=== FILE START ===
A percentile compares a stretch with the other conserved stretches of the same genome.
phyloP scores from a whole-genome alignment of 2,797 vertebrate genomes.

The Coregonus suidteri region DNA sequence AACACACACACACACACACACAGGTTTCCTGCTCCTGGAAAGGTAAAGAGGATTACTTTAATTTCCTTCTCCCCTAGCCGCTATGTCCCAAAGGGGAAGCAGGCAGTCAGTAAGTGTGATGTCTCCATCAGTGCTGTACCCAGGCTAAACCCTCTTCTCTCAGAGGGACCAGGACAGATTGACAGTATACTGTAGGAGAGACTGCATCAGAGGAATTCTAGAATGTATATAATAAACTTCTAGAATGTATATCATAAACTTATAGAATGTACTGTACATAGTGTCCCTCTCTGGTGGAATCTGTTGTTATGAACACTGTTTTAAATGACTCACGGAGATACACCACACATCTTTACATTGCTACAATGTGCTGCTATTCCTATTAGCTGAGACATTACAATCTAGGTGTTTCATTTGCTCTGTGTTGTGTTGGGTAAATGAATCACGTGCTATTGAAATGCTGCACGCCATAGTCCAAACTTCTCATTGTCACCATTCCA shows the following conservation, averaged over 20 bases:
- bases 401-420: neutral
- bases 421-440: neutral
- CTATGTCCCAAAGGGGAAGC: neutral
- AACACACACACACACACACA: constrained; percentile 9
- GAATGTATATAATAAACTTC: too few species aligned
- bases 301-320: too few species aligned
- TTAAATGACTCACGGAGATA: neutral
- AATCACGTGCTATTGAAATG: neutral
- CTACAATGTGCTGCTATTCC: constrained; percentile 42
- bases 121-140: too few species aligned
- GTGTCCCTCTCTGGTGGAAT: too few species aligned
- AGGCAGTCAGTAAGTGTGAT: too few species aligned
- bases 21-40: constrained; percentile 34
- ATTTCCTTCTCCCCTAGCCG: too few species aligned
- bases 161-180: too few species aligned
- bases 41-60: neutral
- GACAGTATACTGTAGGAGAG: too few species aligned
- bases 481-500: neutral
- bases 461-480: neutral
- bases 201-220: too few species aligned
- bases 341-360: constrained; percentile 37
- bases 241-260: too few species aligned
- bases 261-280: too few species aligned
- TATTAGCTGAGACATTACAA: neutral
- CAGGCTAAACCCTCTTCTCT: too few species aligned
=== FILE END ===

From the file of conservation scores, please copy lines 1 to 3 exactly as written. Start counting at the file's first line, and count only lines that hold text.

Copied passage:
A percentile compares a stretch with the other conserved stretches of the same genome.
phyloP scores from a whole-genome alignment of 2,797 vertebrate genomes.

The Coregonus suidteri region DNA sequence AACACACACACACACACACACAGGTTTCCTGCTCCTGGAAAGGTAAAGAGGATTACTTTAATTTCCTTCTCCCCTAGCCGCTATGTCCCAAAGGGGAAGCAGGCAGTCAGTAAGTGTGATGTCTCCATCAGTGCTGTACCCAGGCTAAACCCTCTTCTCTCAGAGGGACCAGGACAGATTGACAGTATACTGTAGGAGAGACTGCATCAGAGGAATTCTAGAATGTATATAATAAACTTCTAGAATGTATATCATAAACTTATAGAATGTACTGTACATAGTGTCCCTCTCTGGTGGAATCTGTTGTTATGAACACTGTTTTAAATGACTCACGGAGATACACCACACATCTTTACATTGCTACAATGTGCTGCTATTCCTATTAGCTGAGACATTACAATCTAGGTGTTTCATTTGCTCTGTGTTGTGTTGGGTAAATGAATCACGTGCTATTGAAATGCTGCACGCCATAGTCCAAACTTCTCATTGTCACCATTCCA shows the following conservation, averaged over 20 bases: